692. Conduct.

692. Conduct.NOUN. conduct; behavior; deportment, comportment; carriage, maintien, demeanour, guise, bearing, manner, observance.

dealing, transaction &c. (action) 680; business &c. 625.

tactics, game, game plan, policy, polity; generalship, statesmanship, seamanship; strategy, strategics; plan &c. 626.

management; husbandry; housekeeping, housewifery; stewardship; menage; regime; economy, economics; political economy; government &c. (direction) 693.

execution, manipulation, treatment, campaign, career, life, course, walk, race, record.

course of conduct, line of conduct, line of action, line of proceeding; role; process, ways, practice, procedure, modus operandi, MO, method of operating; method &c., path &c. 627.

VERB. transact, execute; despatch, dispatch; proceed with, discharge; carry on, carry through, carry out, carry into effect, put into effect; work out; go through, get through; enact; put into practice; do &c. 680; officiate &c. 625.

bear oneself, behave oneself, comport oneself, demean oneself, carry oneself, conduct oneself, acquit oneself.

run a race, lead a life, play a game; take a course, adopt a course; steer one’s course, shape one’s course; play one’s paint, play one’s cards, shift for oneself; paddle one’s own canoe; bail one’s own boat.

conduct; manage, supervise &c. (direct) 693.

participate &c. 680.

deal with, have to do with; treat, handle a case; take steps, take measures.

ADJ. conducting &c. v. strategical, businesslike, practical, executive.

PHR. Dum, or quamdiu se bene gesserit. [Lat.] {Term of Law“As long as he conduct himself properly.” }.

Frei will ich sein im Denken und im Dichten, / Im Handeln schränkt die Welt genug uns ein. [Ger.] {Goethe—Tasso. “Free will I be in thought and in my poetry, in conduct the world trammels us enough.” }.

Nec tibi quid liceat, sed quid fecisse decebit / Occurrat; mentemque domet respectus honesti. [Lat.] {Claudianus—De Quarto Consulatu Honorii. 267. “Consider not what you may do but what you ought, and let your sense of what is right govern your conduct.” }.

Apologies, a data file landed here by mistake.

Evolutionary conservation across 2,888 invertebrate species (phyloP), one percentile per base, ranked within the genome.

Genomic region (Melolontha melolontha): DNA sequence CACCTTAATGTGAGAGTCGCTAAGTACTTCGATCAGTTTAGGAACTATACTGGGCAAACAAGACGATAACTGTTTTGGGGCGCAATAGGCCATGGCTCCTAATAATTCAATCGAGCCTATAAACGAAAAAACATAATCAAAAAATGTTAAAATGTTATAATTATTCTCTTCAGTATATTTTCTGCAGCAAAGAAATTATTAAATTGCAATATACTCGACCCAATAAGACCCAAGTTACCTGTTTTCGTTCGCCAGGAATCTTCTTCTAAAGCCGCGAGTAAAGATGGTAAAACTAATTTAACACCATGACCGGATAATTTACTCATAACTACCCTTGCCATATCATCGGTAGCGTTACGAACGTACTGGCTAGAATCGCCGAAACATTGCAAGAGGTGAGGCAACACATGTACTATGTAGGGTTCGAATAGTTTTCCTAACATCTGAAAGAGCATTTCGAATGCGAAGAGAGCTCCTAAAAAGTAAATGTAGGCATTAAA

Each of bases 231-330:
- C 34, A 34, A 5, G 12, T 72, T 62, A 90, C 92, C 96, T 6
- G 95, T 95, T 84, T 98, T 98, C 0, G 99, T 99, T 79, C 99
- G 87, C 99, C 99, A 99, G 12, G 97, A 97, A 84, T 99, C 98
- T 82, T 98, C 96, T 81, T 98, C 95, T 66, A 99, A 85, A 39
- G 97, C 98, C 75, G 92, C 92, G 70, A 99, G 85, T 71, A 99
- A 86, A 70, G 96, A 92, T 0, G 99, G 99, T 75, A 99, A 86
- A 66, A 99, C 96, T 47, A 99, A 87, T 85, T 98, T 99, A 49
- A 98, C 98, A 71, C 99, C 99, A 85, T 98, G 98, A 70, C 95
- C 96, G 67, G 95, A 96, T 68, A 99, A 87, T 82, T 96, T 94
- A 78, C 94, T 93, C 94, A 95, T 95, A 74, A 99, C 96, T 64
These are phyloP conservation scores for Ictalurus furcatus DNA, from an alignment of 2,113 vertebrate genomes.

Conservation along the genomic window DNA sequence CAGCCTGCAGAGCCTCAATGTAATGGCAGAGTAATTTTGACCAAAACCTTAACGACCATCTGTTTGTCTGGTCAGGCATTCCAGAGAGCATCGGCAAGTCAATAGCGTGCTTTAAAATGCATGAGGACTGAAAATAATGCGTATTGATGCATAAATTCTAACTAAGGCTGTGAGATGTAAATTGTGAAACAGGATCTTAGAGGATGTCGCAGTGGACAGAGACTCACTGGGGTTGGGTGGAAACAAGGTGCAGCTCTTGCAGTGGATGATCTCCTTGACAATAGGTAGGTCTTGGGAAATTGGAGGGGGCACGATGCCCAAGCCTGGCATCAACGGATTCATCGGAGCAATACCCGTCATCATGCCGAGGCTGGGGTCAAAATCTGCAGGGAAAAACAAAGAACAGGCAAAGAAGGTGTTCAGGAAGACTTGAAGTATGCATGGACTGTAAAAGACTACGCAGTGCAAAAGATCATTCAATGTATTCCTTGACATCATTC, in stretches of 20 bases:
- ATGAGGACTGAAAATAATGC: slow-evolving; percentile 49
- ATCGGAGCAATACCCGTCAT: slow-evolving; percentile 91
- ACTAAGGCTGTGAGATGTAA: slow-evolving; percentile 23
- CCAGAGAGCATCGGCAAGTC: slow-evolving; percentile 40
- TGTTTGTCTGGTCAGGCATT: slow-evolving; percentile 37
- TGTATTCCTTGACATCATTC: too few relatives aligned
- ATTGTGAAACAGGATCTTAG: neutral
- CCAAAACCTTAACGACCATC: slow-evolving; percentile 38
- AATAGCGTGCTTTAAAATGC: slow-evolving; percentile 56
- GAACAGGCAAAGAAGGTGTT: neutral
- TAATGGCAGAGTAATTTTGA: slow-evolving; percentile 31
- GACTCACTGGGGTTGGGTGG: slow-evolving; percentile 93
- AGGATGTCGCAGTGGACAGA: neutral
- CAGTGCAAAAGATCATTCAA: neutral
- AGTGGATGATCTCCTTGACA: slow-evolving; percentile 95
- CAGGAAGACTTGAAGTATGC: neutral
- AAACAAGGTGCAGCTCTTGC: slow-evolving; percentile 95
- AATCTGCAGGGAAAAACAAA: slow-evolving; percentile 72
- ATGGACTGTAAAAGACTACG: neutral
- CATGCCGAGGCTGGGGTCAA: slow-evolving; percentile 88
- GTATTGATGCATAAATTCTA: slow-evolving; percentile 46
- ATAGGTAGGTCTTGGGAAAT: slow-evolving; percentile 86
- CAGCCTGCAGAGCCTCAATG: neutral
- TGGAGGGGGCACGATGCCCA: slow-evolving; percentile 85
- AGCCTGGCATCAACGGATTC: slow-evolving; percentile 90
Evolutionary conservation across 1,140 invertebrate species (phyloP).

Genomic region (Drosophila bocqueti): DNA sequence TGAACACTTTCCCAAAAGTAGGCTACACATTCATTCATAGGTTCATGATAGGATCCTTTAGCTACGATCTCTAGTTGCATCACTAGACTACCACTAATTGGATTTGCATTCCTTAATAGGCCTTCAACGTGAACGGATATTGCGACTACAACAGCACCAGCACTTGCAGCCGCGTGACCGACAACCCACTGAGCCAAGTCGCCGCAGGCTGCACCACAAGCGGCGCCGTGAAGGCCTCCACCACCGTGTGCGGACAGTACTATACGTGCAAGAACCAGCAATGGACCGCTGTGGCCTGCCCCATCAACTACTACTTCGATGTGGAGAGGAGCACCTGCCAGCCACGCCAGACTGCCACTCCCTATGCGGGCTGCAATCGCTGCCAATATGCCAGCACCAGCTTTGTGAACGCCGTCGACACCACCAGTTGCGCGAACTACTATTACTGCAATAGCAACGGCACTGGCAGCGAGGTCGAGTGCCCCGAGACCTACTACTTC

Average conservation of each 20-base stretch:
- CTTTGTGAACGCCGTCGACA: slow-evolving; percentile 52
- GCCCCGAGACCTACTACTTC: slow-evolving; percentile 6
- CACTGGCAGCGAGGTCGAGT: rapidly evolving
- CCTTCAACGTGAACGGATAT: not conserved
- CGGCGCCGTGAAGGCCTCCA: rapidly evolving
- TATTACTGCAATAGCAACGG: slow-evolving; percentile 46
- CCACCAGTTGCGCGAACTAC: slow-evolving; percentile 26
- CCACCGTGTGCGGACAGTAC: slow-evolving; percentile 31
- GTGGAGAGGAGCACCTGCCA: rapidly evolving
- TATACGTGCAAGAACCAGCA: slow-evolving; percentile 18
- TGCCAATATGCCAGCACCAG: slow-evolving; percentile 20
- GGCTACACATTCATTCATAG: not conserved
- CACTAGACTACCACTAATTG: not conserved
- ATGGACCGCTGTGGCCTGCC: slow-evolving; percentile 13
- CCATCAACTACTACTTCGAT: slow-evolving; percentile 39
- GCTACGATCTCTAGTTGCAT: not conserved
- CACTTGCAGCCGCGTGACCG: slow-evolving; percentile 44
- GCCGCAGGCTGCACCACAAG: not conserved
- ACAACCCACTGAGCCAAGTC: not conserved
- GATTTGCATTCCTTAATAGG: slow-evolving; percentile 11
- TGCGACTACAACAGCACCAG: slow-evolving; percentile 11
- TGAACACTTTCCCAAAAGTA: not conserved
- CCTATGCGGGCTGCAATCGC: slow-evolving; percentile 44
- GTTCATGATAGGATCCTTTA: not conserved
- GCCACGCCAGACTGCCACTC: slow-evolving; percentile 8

Avec de la vertu, de la capacité, et une bonne conduite, l’on peut être insupportable; les manières que l’on néglige comme de petites choses, sont souvent ce qui fait que les hommes décident de vous en bien ou en mal; une légère attention à les avoir douces et polies, prévient leur mauvais jugement. [Fr.] {La Bruyère—Les Caractères. Vol. I. p. 87. “It is possible to possess virtue, talent, and good conduct, and yet be unbearable in society. One is apt to neglect the question of manners as something trifling, and yet they are often the criterion by which people will judge well or ill of you: a little attention to render them engaging and polished will have the effect of preventing an unfavourable opinion being formed of you.” }.

Censor morum. [Lat.] {“Censor of morals and conduct.” }.

“What better school for manners than the company of virtuous women?” {David Hume—Essays. No. 14. The Rise of Arts and Sciences.}.

“No philosopher’s stone of a constitution can produce golden conduct from leaden instincts.” {Herbert Spenser—Social Statistics. Pt. III. Ch. 27, Sec. 7.}.

Fortuna simul cum moribus immutatur. [Lat.] {Sallustius—Catilina. II. “Fortune alters with change of conduct.” }.

Qui alterum incusat probri, eum ipsum se intueri oportet. [Lat.] {Plautus—Truculentus. I. ii. 58. “He who accuses another man of shameful conduct should take care to keep himself blameless.” }.

“What is worth doing at all is worth doing well.” {Nicholas PoussinSaid to have been his rule of conduct. (1594—1665). }.

Sæpe rogare soles qualis sim, Prisce, futurus / Si fiam locuples simque repente potens. / Quemquam posse putas mores narrare futuros? / Dic mihi, si fias tu leo, qualis ens? [Lat.] {Martialis—Epigrammata. Bk. XII. 92. “You often ask me, Priscus, what sort of person I should be, if I were to become suddenly rich and powerful. Who can determine what would be his future conduct? Tell me, if you were to become a lion, what sort of a lion would you be?” or “Priscus, you often ask what sort of man / I’d be, if rich and suddenly grown great. / Forecast such possibilities who can? / Were you a lion what would be your state?” (Translated by W. M. Francis Henry King). }.


Roget’s Thesaurus 1911. Compiled, edited and supplemented by Nicholas Shea. Dev version 1.7.9b Compiled on: 19 January 2022 at 05:16:38
CORRECTED HEADS: 1 to 905; CORRECTED QUOTES: 1 to 905; ALL OTHER HEADS & QUOTES IN PROGRESS. www.neolithicsphere.com

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